Iraq and UN sign Iranian 'Camp Ashraf' exile deal

  • Published
Iraqi demonstrators protest outside Camp Ashraf, home to exiled Iranian opposition members, in the western Diyala province calling for the camp to be closed and for its residents to be deported on December 9, 2011.
Image caption,
Iraq's government has repeatedly called for the camp's closure

Iraq and the United Nations have agreed to re-settle more than 3,000 Iranian exiles who have been based at a refugee camp near Baghdad since the 1980s.

The residents of Camp Ashraf were part of the People's Mujahideen Organisation of Iran, which fought alongside Iraqi soldiers during the Iran-Iraq war.

The deal has been welcomed by the US, which handed responsibility for the camp to Iraq in 2009.

Iraq's Shia-led government has repeatedly vowed to close Camp Ashraf.

But under the terms of the deal signed with the UN late on Sunday, camp residents would be moved to a temporary location where their refugee status would then be determined by the UN. The UN says this is a necessary first step before exiles are finally re-settled outside Iraq.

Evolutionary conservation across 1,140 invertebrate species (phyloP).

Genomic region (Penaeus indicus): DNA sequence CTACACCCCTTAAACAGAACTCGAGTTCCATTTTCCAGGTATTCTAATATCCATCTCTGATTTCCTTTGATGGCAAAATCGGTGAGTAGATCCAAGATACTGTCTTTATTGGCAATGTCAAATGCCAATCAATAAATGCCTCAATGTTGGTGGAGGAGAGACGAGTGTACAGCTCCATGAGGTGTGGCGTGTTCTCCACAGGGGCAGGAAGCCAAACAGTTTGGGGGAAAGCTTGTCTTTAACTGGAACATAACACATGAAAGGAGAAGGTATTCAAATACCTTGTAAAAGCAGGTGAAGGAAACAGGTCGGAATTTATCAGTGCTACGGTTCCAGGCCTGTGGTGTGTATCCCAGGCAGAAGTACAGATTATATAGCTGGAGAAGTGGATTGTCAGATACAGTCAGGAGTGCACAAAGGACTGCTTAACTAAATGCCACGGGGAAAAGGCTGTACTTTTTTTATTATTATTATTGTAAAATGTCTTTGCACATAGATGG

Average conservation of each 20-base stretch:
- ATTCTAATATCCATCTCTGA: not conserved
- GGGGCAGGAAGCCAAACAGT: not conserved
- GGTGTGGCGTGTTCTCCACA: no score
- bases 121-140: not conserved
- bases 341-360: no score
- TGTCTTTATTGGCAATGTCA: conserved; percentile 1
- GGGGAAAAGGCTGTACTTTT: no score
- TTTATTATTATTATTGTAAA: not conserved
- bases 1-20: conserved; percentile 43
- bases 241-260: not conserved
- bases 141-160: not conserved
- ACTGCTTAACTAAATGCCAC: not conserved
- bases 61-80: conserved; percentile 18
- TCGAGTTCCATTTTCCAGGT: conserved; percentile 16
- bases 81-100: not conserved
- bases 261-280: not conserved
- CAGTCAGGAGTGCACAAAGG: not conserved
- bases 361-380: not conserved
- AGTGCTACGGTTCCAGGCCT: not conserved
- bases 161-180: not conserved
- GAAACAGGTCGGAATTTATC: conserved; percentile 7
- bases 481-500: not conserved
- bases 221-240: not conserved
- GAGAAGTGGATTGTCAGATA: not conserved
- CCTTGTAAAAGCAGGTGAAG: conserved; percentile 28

"The UNHCR will immediately deploy a team at the new location to proceed with the verification and adjudication of the claims for refugee status it had received," the statement said.

Rocket attack

The statement said that re-location would be voluntary. It is unclear when the process would begin and if the dissidents based at the camp would agree to move.

One camp representative quoted by the Associated Press news agency said that they were still waiting to see the agreement before commenting.

"Ashraf residents have repeatedly emphasised that they would in no way accept forcible relocation," Shahin Gobadi is quoted as saying.

US Secretary of State Hillary Clinton welcomed the deal saying it "represents significant progress on this issue".

The PMOI, also known as Mojahedin-e Khalq, was welcomed in the 1980s by then-President Saddam Hussein, who was fighting a war against Iran. He funded and armed the group, which fought alongside Iraqi troops.

But Iraq's new leaders have improved relations with neighbours Iran since the overthrow of Saddam Hussein and have sought to close down the camp. In April a raid on the camp by Iraq's army left at least 34 dead, according to the UN.

Iraqi officials said clashes were limited and the army entered the camp to confront stone-throwers, but camp residents called it a full-scale military assault.

On Monday, shortly after the deal was announced, Iraqi military sources said several rockets hit the camp. Residents at the camp accused groups loyal to Iran of launching the missiles.